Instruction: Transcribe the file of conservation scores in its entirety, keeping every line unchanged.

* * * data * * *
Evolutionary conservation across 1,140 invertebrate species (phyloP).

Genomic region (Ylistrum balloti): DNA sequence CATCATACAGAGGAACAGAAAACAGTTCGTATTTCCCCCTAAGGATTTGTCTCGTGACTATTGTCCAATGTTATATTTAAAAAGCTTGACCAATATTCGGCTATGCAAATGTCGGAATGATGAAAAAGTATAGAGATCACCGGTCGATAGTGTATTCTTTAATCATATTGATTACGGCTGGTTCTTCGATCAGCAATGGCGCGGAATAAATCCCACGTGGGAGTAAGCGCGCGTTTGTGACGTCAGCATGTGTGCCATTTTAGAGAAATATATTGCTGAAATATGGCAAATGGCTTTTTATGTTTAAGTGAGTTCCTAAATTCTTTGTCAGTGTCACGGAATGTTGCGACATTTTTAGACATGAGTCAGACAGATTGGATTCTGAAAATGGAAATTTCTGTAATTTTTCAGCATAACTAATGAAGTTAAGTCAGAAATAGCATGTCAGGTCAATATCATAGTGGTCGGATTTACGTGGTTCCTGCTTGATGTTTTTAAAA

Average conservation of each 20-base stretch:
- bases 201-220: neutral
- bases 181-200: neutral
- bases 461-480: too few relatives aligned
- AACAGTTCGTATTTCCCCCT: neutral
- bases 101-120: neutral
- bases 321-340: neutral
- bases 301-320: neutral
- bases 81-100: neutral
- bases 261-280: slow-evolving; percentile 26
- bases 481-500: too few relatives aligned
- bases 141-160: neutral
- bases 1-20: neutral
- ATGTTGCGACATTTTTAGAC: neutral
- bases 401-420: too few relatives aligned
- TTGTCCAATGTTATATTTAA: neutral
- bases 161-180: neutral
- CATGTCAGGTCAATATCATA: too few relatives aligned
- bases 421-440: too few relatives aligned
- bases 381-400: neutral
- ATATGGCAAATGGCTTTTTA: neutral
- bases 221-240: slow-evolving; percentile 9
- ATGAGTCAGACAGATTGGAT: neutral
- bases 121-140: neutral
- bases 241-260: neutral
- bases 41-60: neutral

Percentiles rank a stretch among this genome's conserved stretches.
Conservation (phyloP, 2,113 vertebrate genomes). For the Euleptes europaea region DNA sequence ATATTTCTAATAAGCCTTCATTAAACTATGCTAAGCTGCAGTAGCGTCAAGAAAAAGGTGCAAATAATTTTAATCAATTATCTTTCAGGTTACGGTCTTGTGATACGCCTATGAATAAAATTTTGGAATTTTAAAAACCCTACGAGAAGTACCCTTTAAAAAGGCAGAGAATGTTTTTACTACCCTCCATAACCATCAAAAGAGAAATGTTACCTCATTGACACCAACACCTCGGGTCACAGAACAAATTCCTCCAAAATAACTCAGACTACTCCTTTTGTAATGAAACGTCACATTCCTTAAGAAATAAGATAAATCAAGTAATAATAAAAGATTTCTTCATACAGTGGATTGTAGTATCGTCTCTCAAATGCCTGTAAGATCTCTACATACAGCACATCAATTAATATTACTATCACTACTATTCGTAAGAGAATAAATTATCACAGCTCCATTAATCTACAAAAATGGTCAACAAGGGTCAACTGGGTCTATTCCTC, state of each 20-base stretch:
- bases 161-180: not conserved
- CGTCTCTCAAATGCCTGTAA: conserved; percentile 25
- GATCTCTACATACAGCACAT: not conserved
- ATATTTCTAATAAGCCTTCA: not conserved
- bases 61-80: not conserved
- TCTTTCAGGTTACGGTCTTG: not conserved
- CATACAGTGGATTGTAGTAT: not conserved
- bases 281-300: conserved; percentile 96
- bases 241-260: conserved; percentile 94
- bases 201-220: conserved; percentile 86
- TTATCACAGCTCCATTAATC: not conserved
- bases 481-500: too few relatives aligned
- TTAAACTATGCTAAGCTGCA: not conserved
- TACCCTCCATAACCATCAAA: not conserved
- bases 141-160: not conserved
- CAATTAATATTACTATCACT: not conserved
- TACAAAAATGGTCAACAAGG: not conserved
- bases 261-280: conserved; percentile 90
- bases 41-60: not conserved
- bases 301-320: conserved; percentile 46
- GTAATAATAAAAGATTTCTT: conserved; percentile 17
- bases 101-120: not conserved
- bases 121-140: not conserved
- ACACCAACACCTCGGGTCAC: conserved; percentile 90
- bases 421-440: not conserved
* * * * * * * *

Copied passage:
Evolutionary conservation across 1,140 invertebrate species (phyloP).

Genomic region (Ylistrum balloti): DNA sequence CATCATACAGAGGAACAGAAAACAGTTCGTATTTCCCCCTAAGGATTTGTCTCGTGACTATTGTCCAATGTTATATTTAAAAAGCTTGACCAATATTCGGCTATGCAAATGTCGGAATGATGAAAAAGTATAGAGATCACCGGTCGATAGTGTATTCTTTAATCATATTGATTACGGCTGGTTCTTCGATCAGCAATGGCGCGGAATAAATCCCACGTGGGAGTAAGCGCGCGTTTGTGACGTCAGCATGTGTGCCATTTTAGAGAAATATATTGCTGAAATATGGCAAATGGCTTTTTATGTTTAAGTGAGTTCCTAAATTCTTTGTCAGTGTCACGGAATGTTGCGACATTTTTAGACATGAGTCAGACAGATTGGATTCTGAAAATGGAAATTTCTGTAATTTTTCAGCATAACTAATGAAGTTAAGTCAGAAATAGCATGTCAGGTCAATATCATAGTGGTCGGATTTACGTGGTTCCTGCTTGATGTTTTTAAAA

Average conservation of each 20-base stretch:
- bases 201-220: neutral
- bases 181-200: neutral
- bases 461-480: too few relatives aligned
- AACAGTTCGTATTTCCCCCT: neutral
- bases 101-120: neutral
- bases 321-340: neutral
- bases 301-320: neutral
- bases 81-100: neutral
- bases 261-280: slow-evolving; percentile 26
- bases 481-500: too few relatives aligned
- bases 141-160: neutral
- bases 1-20: neutral
- ATGTTGCGACATTTTTAGAC: neutral
- bases 401-420: too few relatives aligned
- TTGTCCAATGTTATATTTAA: neutral
- bases 161-180: neutral
- CATGTCAGGTCAATATCATA: too few relatives aligned
- bases 421-440: too few relatives aligned
- bases 381-400: neutral
- ATATGGCAAATGGCTTTTTA: neutral
- bases 221-240: slow-evolving; percentile 9
- ATGAGTCAGACAGATTGGAT: neutral
- bases 121-140: neutral
- bases 241-260: neutral
- bases 41-60: neutral

Percentiles rank a stretch among this genome's conserved stretches.
Conservation (phyloP, 2,113 vertebrate genomes). For the Euleptes europaea region DNA sequence ATATTTCTAATAAGCCTTCATTAAACTATGCTAAGCTGCAGTAGCGTCAAGAAAAAGGTGCAAATAATTTTAATCAATTATCTTTCAGGTTACGGTCTTGTGATACGCCTATGAATAAAATTTTGGAATTTTAAAAACCCTACGAGAAGTACCCTTTAAAAAGGCAGAGAATGTTTTTACTACCCTCCATAACCATCAAAAGAGAAATGTTACCTCATTGACACCAACACCTCGGGTCACAGAACAAATTCCTCCAAAATAACTCAGACTACTCCTTTTGTAATGAAACGTCACATTCCTTAAGAAATAAGATAAATCAAGTAATAATAAAAGATTTCTTCATACAGTGGATTGTAGTATCGTCTCTCAAATGCCTGTAAGATCTCTACATACAGCACATCAATTAATATTACTATCACTACTATTCGTAAGAGAATAAATTATCACAGCTCCATTAATCTACAAAAATGGTCAACAAGGGTCAACTGGGTCTATTCCTC, state of each 20-base stretch:
- bases 161-180: not conserved
- CGTCTCTCAAATGCCTGTAA: conserved; percentile 25
- GATCTCTACATACAGCACAT: not conserved
- ATATTTCTAATAAGCCTTCA: not conserved
- bases 61-80: not conserved
- TCTTTCAGGTTACGGTCTTG: not conserved
- CATACAGTGGATTGTAGTAT: not conserved
- bases 281-300: conserved; percentile 96
- bases 241-260: conserved; percentile 94
- bases 201-220: conserved; percentile 86
- TTATCACAGCTCCATTAATC: not conserved
- bases 481-500: too few relatives aligned
- TTAAACTATGCTAAGCTGCA: not conserved
- TACCCTCCATAACCATCAAA: not conserved
- bases 141-160: not conserved
- CAATTAATATTACTATCACT: not conserved
- TACAAAAATGGTCAACAAGG: not conserved
- bases 261-280: conserved; percentile 90
- bases 41-60: not conserved
- bases 301-320: conserved; percentile 46
- GTAATAATAAAAGATTTCTT: conserved; percentile 17
- bases 101-120: not conserved
- bases 121-140: not conserved
- ACACCAACACCTCGGGTCAC: conserved; percentile 90
- bases 421-440: not conserved